Q: What is PCP?
A: PCP is one of several drugs known as hallucinogens. The name PCP is an abbreviated version of the drug's chemical name (phencyclidine). The most common street names for PCP is: “angel dust.”
Q: What does PCP do to the body?
A: PCP produces many changes in the body including faster breathing and an increased heart rate. It also increases body temperature and can lead to numbness in the legs and arms.
Higher doses can produce a quick drop in blood pressure, vomiting, blurred vision, dizziness and an inability to feel pain. Large doses can cause convulsions, coma and death. There is no “antidote” to PCP, and therefore an overdose is difficult to treat.
On the street, it is impossible to know how strong the PCP is and this makes it hard to judge what its effects will be.
Q: What other effects does PCP have?
A: Like all hallucinogens, PCP has an effect on the mind and the senses. Users can hallucinate, or see and hear things that don't really exist. Hallucinogens also influence emotions and the ability to think clearly. PCP has different effects on different people. It causes some people to feel joy and others can feel nothing but anxiety and panic. In some cases, this panic can lead to violent behavior.
Q: What is a flashback?
A: A flashback is when someone feels the effects of PCP even though they haven’t taken any recently. PCP can cause flashbacks days, weeks or months after people have used it. PCP is retained in the body for several months in your fatty cells. The PCP stored in fat can be released during exercise or fasting, resulting in a true flashback.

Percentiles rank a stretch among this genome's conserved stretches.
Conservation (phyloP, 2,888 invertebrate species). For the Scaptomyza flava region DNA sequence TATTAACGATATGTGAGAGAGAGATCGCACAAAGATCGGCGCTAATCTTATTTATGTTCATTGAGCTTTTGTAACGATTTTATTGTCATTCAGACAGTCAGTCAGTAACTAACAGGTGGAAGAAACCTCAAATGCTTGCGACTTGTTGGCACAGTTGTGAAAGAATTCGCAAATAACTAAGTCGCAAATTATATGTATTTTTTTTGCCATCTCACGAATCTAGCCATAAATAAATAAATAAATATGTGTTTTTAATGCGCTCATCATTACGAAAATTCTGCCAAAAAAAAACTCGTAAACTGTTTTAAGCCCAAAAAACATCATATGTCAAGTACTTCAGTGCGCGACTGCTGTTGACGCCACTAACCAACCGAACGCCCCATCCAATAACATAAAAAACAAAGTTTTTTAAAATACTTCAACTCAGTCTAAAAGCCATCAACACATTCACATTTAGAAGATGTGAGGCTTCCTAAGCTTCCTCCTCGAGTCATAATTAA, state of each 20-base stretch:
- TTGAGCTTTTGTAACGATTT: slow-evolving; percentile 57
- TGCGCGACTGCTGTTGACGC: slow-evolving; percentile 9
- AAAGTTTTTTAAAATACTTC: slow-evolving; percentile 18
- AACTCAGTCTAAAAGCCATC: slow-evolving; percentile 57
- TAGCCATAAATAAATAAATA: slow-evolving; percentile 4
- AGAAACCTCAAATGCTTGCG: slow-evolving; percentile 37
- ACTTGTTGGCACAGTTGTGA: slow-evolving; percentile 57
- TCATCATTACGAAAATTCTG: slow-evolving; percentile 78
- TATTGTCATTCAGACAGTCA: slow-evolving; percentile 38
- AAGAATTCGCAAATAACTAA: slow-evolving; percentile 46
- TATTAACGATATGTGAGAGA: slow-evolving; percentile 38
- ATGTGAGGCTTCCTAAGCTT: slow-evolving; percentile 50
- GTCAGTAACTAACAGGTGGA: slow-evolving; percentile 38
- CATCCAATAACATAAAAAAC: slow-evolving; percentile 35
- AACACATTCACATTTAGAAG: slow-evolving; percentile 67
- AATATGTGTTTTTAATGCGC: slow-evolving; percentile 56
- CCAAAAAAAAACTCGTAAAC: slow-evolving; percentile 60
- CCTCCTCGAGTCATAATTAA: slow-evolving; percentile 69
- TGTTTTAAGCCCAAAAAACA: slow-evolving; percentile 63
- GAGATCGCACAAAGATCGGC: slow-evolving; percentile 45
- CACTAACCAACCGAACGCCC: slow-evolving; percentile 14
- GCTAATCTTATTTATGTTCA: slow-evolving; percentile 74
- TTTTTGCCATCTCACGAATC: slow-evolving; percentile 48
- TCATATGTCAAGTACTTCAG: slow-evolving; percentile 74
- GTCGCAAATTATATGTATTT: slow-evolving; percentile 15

Q: What are some of the effects of using PCP regularly for months or years?
A: These so–called “long term effects” of PCP are not really well understood. What we do know, however, is that some people who have used PCP for a long time have speech problems, anxiety, depression and do not enjoy social situations.
PCP is not widely used because of the frequency of “Bad Trips”. It is also a drug that can give you irreversible damage after only using it once.
© Watari Youth Day Treatment Program
Adapted from 2001-2002 AADAC – Alberta Alcohol and Drug Abuse Commission, corp.aadac.com
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